Friday, January 18, 2013

Homeward Bound                                                                                                         

If we leave right now the tide table says we have an hour and a half until the morning high.
We are filled with apprehension for we know not what awaits us.
Always prepared, we pack our boots, our chest waders, the camera
And so we set out, full of hope, and homeward bound.

It has only been 24 hours, the traffic lights are still out, the stores are still closed.
There is not much to see as we enter the neighborhood.
Piles of broken Phragmites, pushed half way up the matted lawns by natures fury.
So we drive on, still hopeful, homeward bound.

Heading ever southward on the neighborhoods main road,
The scene grows steadily worse with downed wires and the roots of fifty-year-old trees
 forming the ropes and poles of natures new grass carpet tents.
We drive on slowly, picking our way through the wreckage, homeward bound.

We must stop. The road is still closed by flooding with a half mile yet to go.
“You better have waders.” Came a shout from the house beneath a downed tree.
“The water is up to here.” He pointed to his belt. “Come. Sit on my stoop to change.”
And so we did, as hope faded and stark reality settled in. Then we went on, homeward bound.

It is a heart-straining trudge in ice-cold water. A waist-deep-half-mile of North Atlantic Hell. 
My legs grow numb, my heart pounds in my chest with every step I take, and the tide is still rising.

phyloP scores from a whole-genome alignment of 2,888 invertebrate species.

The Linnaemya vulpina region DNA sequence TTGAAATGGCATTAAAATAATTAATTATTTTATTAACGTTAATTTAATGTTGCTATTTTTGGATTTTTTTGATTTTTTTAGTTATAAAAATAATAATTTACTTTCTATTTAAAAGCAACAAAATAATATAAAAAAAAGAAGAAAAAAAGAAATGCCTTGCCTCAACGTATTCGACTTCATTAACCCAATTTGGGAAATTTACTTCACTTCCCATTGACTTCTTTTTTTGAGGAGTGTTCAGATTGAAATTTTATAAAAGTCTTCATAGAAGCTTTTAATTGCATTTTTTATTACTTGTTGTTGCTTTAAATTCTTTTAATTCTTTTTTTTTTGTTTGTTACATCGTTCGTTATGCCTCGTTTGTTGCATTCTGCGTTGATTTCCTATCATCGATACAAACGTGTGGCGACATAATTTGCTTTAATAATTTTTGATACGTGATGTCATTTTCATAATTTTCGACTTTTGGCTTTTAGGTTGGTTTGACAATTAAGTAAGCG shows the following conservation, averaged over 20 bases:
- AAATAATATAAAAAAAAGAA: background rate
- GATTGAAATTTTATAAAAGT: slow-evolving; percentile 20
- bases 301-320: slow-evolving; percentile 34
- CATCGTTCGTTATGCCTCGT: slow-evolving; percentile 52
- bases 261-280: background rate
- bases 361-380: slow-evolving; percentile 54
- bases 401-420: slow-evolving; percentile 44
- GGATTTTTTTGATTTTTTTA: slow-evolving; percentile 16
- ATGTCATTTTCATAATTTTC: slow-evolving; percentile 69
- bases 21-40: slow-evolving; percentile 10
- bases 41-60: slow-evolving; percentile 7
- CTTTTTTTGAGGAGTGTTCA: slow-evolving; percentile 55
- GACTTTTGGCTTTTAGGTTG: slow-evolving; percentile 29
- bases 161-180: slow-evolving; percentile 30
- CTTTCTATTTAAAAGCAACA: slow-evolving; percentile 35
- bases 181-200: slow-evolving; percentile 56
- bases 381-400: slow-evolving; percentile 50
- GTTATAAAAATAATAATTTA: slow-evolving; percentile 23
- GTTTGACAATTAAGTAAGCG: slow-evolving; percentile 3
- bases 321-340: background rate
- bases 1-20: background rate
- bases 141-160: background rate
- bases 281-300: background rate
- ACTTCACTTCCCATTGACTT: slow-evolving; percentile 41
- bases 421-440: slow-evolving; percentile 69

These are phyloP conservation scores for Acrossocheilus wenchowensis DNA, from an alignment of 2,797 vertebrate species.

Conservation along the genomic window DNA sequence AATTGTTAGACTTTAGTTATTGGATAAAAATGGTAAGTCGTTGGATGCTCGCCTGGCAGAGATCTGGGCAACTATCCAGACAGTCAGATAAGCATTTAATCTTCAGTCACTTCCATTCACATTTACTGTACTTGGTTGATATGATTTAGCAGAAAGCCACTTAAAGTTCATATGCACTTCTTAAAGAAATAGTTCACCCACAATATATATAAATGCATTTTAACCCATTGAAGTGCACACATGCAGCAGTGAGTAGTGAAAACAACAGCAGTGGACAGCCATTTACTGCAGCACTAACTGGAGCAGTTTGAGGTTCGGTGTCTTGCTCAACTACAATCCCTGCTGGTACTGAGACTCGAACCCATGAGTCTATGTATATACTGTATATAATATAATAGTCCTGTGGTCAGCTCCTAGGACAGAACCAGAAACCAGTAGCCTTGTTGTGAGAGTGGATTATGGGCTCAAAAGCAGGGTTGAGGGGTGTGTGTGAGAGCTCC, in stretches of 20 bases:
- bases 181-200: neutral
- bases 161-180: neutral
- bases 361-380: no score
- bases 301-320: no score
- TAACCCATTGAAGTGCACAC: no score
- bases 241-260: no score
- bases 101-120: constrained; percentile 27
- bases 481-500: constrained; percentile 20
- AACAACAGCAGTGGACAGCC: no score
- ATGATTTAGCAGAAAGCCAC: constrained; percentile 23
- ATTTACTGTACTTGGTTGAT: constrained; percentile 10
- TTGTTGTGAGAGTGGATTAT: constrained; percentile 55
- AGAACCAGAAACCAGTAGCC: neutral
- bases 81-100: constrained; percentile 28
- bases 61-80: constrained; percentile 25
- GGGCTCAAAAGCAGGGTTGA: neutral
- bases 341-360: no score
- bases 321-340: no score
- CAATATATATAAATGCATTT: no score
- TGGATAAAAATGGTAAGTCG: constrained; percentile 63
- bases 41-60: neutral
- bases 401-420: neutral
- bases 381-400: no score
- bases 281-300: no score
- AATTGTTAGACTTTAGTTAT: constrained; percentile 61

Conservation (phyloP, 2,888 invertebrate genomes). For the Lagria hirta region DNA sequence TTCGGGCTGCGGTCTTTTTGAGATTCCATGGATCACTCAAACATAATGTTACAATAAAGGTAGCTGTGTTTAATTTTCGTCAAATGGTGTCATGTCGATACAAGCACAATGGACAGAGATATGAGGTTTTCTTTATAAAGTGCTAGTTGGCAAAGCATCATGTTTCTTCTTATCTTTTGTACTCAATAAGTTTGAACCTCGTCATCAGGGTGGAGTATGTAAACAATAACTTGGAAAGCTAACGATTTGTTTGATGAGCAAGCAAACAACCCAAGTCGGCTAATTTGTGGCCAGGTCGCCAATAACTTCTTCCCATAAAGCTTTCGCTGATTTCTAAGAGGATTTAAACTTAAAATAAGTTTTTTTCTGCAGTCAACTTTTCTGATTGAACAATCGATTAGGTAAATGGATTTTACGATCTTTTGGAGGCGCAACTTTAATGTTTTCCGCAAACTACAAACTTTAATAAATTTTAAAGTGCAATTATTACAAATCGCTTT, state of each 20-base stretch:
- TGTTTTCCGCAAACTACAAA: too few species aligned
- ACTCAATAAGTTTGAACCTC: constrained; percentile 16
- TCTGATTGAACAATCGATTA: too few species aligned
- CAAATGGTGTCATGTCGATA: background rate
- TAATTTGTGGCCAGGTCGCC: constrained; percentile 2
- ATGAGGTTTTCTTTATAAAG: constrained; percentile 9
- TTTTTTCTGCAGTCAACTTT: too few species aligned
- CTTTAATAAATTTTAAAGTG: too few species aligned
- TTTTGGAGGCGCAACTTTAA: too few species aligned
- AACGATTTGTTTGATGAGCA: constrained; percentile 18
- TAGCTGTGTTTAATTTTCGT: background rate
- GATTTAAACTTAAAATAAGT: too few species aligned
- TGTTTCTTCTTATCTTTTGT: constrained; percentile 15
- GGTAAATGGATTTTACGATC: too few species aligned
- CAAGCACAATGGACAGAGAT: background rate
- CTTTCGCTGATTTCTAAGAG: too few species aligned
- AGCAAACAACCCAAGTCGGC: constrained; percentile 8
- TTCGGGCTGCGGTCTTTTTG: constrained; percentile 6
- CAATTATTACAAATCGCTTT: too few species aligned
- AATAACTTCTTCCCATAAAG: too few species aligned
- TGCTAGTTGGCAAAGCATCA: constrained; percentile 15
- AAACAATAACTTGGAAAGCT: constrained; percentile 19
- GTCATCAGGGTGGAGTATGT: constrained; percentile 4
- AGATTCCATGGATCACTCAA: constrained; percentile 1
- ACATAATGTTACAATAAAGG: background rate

My mind replays the news reports of so many men having heart attacks. 
Pace yourself.  Don’t die now.  She needs you.  We are homeward bound.

At 50 yards we can see the high-water mark, half way up the bay window.
I shout commandingly; “We’ll only have 20 minutes to look around, or the tide will cut us off.” 
There will be no time for precious memories, there will be no time for tears. 
But at least we are together, and homeward bound.

I unlock the door and I must put my shoulder to it to push it open.
Yesterdays prized possessions, are today’s debris that floated to the doorway, and blocks our way in.
I find a figurine that belongs in the den, in the mud of the living room, and I instinctively clean it.
The first small step, of a very long journey, homeward bound.


  1. Excellent post, Don. I'm sure it will strike a chord with thousands of Long Islanders who shared similar experiences.

  2. Wow, Don! Just wow! This is so powerful and poignant! It is amazing that you were able to capture those moments so vividly, and convey your feelings without sentimentality, so soon after your experiences. This poem is extraordinary!